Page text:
Food Grade Mineral Oil: This is the top choice for butcher blocks, and it’s the primary ingredient in commercial sealing products. Look for food grade mineral oil in your local pharmacy – it’s also sold as a laxative – and it’ll be much cheaper in the pharmacy than in the hardware store. Mineral oil will give your butcher block a light honey color.Pure Tung Oil*: Made from the nut of the tung tree, pure tung oil can be expensive and hard to find, but it cures to a durable finish with a darker amber color. Because tung oil is made from natural ingredients, it’s a greener choice than mineral oil, which is petroleum based. Be sure to use only pure tung oil since chemicals may have been added to other tung oil products.Raw Linseed Oil: A form of flax oil. Use raw linseed oil, rather than boiled, since boiled oil can contain metallic dryers that aren’t considered food-safe.Walnut Oil* or Almond Oil*: These oils can be found at most gourmet grocery stores.Coconut Oil: While solid at room temperature (with the consistency of shortening), you can use a hair dryer to warm both the oil and wood as you rub it in. However, any leftover oil on the surface will cool into a waxy coating that shows markings and fingerprints.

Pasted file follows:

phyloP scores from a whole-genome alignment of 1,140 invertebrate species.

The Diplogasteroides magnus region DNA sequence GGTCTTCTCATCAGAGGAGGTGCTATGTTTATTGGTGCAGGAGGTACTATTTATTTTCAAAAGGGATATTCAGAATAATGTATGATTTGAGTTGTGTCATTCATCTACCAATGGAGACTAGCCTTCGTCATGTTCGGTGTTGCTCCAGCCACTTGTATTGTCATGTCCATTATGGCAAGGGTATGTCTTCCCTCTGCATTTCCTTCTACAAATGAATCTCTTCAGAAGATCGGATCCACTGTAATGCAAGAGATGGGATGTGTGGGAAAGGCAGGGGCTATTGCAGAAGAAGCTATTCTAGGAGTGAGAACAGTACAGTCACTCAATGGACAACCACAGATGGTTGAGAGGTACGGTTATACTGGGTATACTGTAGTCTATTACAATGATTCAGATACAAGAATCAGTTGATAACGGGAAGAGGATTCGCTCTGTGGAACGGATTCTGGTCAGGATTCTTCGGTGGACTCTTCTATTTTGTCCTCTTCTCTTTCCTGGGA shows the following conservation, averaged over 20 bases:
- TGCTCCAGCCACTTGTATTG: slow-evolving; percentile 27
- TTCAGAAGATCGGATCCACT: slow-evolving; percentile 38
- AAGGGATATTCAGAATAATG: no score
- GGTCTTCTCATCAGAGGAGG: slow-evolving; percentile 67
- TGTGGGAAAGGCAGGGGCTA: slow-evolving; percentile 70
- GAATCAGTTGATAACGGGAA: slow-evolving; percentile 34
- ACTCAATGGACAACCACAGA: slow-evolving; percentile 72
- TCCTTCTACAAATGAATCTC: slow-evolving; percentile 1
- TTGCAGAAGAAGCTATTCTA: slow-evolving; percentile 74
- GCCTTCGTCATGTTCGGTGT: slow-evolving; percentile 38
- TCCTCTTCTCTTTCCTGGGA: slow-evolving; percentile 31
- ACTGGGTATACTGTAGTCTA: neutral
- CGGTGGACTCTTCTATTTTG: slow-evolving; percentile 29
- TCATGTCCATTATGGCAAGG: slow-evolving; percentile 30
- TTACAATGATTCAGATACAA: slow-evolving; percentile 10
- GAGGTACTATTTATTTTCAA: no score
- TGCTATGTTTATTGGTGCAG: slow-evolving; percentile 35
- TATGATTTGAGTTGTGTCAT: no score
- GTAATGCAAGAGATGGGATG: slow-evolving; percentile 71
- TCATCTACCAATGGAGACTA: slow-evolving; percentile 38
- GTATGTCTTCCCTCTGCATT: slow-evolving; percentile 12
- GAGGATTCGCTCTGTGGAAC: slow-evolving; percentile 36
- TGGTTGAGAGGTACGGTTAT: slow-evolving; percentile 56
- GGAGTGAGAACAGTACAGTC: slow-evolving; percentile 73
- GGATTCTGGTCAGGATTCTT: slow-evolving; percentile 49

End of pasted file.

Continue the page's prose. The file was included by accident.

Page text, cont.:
*NOTE: Tung, walnut, and almond oil may pose a health risk if allergic to nuts.

  • Hometalk has a great step-by-step tutorial on how to clean a butcher's block: